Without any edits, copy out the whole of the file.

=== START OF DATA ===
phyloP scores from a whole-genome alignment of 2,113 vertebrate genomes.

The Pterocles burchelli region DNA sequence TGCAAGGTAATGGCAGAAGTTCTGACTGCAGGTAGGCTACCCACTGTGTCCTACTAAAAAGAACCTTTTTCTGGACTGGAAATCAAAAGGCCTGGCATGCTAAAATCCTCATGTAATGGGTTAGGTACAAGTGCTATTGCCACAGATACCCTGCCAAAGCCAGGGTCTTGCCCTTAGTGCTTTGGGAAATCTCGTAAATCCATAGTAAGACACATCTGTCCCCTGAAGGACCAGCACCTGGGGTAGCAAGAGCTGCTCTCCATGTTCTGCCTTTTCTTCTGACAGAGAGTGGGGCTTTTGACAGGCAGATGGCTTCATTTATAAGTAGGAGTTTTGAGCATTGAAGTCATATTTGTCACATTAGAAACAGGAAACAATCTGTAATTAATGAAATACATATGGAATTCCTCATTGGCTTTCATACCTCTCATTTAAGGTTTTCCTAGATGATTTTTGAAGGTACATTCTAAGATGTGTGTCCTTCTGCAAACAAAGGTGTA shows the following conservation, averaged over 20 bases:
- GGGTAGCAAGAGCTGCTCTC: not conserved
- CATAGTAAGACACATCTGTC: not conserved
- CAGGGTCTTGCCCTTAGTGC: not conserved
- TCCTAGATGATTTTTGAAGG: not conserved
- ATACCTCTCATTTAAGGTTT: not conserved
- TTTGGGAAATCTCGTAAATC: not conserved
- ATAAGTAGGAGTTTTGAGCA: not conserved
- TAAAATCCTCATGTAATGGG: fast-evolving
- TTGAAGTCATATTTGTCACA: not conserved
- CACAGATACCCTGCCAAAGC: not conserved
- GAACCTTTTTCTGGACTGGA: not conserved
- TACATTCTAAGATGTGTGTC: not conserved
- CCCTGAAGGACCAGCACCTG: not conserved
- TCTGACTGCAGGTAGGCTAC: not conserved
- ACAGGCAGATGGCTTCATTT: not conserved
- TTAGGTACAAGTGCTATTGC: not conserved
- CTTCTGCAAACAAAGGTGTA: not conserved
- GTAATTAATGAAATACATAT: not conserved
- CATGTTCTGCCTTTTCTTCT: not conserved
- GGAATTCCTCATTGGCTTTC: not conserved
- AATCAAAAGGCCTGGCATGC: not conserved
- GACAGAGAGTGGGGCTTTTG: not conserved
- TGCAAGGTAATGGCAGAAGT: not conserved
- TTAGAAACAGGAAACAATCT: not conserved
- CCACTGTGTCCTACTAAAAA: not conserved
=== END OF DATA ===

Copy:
phyloP scores from a whole-genome alignment of 2,113 vertebrate genomes.

The Pterocles burchelli region DNA sequence TGCAAGGTAATGGCAGAAGTTCTGACTGCAGGTAGGCTACCCACTGTGTCCTACTAAAAAGAACCTTTTTCTGGACTGGAAATCAAAAGGCCTGGCATGCTAAAATCCTCATGTAATGGGTTAGGTACAAGTGCTATTGCCACAGATACCCTGCCAAAGCCAGGGTCTTGCCCTTAGTGCTTTGGGAAATCTCGTAAATCCATAGTAAGACACATCTGTCCCCTGAAGGACCAGCACCTGGGGTAGCAAGAGCTGCTCTCCATGTTCTGCCTTTTCTTCTGACAGAGAGTGGGGCTTTTGACAGGCAGATGGCTTCATTTATAAGTAGGAGTTTTGAGCATTGAAGTCATATTTGTCACATTAGAAACAGGAAACAATCTGTAATTAATGAAATACATATGGAATTCCTCATTGGCTTTCATACCTCTCATTTAAGGTTTTCCTAGATGATTTTTGAAGGTACATTCTAAGATGTGTGTCCTTCTGCAAACAAAGGTGTA shows the following conservation, averaged over 20 bases:
- GGGTAGCAAGAGCTGCTCTC: not conserved
- CATAGTAAGACACATCTGTC: not conserved
- CAGGGTCTTGCCCTTAGTGC: not conserved
- TCCTAGATGATTTTTGAAGG: not conserved
- ATACCTCTCATTTAAGGTTT: not conserved
- TTTGGGAAATCTCGTAAATC: not conserved
- ATAAGTAGGAGTTTTGAGCA: not conserved
- TAAAATCCTCATGTAATGGG: fast-evolving
- TTGAAGTCATATTTGTCACA: not conserved
- CACAGATACCCTGCCAAAGC: not conserved
- GAACCTTTTTCTGGACTGGA: not conserved
- TACATTCTAAGATGTGTGTC: not conserved
- CCCTGAAGGACCAGCACCTG: not conserved
- TCTGACTGCAGGTAGGCTAC: not conserved
- ACAGGCAGATGGCTTCATTT: not conserved
- TTAGGTACAAGTGCTATTGC: not conserved
- CTTCTGCAAACAAAGGTGTA: not conserved
- GTAATTAATGAAATACATAT: not conserved
- CATGTTCTGCCTTTTCTTCT: not conserved
- GGAATTCCTCATTGGCTTTC: not conserved
- AATCAAAAGGCCTGGCATGC: not conserved
- GACAGAGAGTGGGGCTTTTG: not conserved
- TGCAAGGTAATGGCAGAAGT: not conserved
- TTAGAAACAGGAAACAATCT: not conserved
- CCACTGTGTCCTACTAAAAA: not conserved